I was given the opportunity to race in Missoula, Montana this past weekend for collegiate mountain bike nationals – I’d never been to Montana before and it was so beautiful. My teammates and I were able to sightsee at Glacier National Park because we arrived early, and the scenery was breathtaking. In Boone we don’t have any snow-capped mountains, and I didn’t even know that golden deciduous pine trees even existed.
After taking a day off with travel, we pre-rode the course on Thursday for the cross-country race. The course was beautiful but also one of the toughest that I have ever competed on. We tried to go at a nice warm-up pace, but it was 1400′ up in the first 4 miles! The course wound up the ski slope and crested at the top of the mountain, almost 5000 feet up before heading right back down the other side. The laps were only 6 miles, but they were brutal. My race was only 2 laps on Friday, but we started early on a chilly morning. The racers were all out on the same course at the same time, which made for some interesting passing throughout the event, but it all worked out. I was able to get into the woods first with the lead group, and stick with the top 4 all the way up the first lap. I moved from second place to third to fourth as my legs were screaming for a break, and we finally made it to the top. I tried to make up some time on the descent, but the women in front of me were from out West, and were used to fast and flowy descents from their home trails. As I came around for the second lap, I could see the 5th place Colorado Boulder rider inching up behind me. I didn’t want to get passed by another rider, and especially when that school was our top competitor in overall team points. I tried to stay in front of her but about halfway up the second climb she overtook me on a gravel road section. It was all I could do to hang onto her wheel and keep her in my sights. It was beginning to snow as we reached the top, and I was digging deep for my last bit of energy to stick with her until the downhill. She lost her balance on a root and I caught up, but she gained a gap as we began the winding descent. I was settling for 5th place and determined not to let anyone else pass lest I lose my podium spot, but right at the end of the course we came to some more technical drops and she hesitated. I was able to come around her with less than half a mile left to go, and I tried to ride as fast and as smooth as possible to the finish, sprinting in with disbelief after gaining back my fourth place.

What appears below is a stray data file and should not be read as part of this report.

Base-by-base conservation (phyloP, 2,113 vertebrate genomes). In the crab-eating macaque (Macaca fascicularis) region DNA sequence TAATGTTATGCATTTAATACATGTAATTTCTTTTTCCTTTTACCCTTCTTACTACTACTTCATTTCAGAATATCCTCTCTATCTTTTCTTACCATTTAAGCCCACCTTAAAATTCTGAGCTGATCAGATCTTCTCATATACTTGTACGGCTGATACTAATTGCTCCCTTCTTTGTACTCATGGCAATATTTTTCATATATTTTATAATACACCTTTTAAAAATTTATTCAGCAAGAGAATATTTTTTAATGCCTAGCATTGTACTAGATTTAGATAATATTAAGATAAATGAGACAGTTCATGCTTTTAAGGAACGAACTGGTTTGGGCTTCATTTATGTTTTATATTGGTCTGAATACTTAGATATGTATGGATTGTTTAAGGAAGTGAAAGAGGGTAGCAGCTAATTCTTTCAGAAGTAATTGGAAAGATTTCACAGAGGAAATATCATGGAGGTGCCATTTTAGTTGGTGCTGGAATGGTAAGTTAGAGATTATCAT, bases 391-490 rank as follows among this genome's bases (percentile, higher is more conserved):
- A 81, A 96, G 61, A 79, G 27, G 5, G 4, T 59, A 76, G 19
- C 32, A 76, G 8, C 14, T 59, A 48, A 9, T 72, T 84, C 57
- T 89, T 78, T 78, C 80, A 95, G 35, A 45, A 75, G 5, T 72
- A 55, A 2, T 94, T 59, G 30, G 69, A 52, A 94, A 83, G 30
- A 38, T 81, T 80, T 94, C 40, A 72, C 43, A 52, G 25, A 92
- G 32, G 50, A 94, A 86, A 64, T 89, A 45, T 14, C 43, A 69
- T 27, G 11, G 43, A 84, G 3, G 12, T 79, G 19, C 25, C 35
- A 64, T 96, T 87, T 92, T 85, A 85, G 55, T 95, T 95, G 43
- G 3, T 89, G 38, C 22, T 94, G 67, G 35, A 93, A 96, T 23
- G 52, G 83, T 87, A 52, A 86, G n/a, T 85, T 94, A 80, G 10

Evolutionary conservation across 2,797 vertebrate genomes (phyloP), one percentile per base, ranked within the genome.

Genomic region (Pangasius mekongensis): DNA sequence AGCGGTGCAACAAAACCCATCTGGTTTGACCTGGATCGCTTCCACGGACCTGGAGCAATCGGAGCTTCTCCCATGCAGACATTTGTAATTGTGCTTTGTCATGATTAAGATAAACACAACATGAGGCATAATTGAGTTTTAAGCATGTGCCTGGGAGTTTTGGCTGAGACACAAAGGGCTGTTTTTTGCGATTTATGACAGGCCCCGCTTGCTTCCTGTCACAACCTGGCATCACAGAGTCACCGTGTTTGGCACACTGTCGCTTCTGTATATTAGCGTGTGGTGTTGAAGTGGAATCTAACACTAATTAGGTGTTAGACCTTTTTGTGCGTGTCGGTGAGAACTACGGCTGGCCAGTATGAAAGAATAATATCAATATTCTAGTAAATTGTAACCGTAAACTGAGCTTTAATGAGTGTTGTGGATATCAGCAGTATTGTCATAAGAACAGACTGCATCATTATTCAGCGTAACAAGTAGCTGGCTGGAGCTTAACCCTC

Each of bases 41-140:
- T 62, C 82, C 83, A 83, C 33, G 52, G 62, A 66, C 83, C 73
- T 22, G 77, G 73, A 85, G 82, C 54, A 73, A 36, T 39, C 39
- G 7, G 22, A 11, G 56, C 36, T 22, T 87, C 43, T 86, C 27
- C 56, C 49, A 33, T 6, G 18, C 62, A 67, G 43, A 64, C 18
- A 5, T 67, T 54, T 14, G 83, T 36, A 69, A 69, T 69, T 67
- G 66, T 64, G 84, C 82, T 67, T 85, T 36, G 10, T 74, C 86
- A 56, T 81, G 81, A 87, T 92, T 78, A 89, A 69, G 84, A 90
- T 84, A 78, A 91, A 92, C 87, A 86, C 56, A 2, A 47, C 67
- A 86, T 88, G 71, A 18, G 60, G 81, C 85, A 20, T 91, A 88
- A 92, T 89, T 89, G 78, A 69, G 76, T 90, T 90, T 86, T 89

After a great and exhausting race, I changed into my gravity clothing and pre-rode the dual slalom course and the downhill run. There were some conflicts with the downhill shuttle system because the venue didn’t have working lifts, so we had to get up to the top of the run in vans. This was problematic because a single shuttle ride would take 25-30 minutes, plus a 15 minute hike a bike section to get to the top where the vans couldn’t go. All of this delayed riders from getting their mandatory 2 runs in as quickly as possible, and poor road conditions forced USAC to only require 1 downhill run before seeding.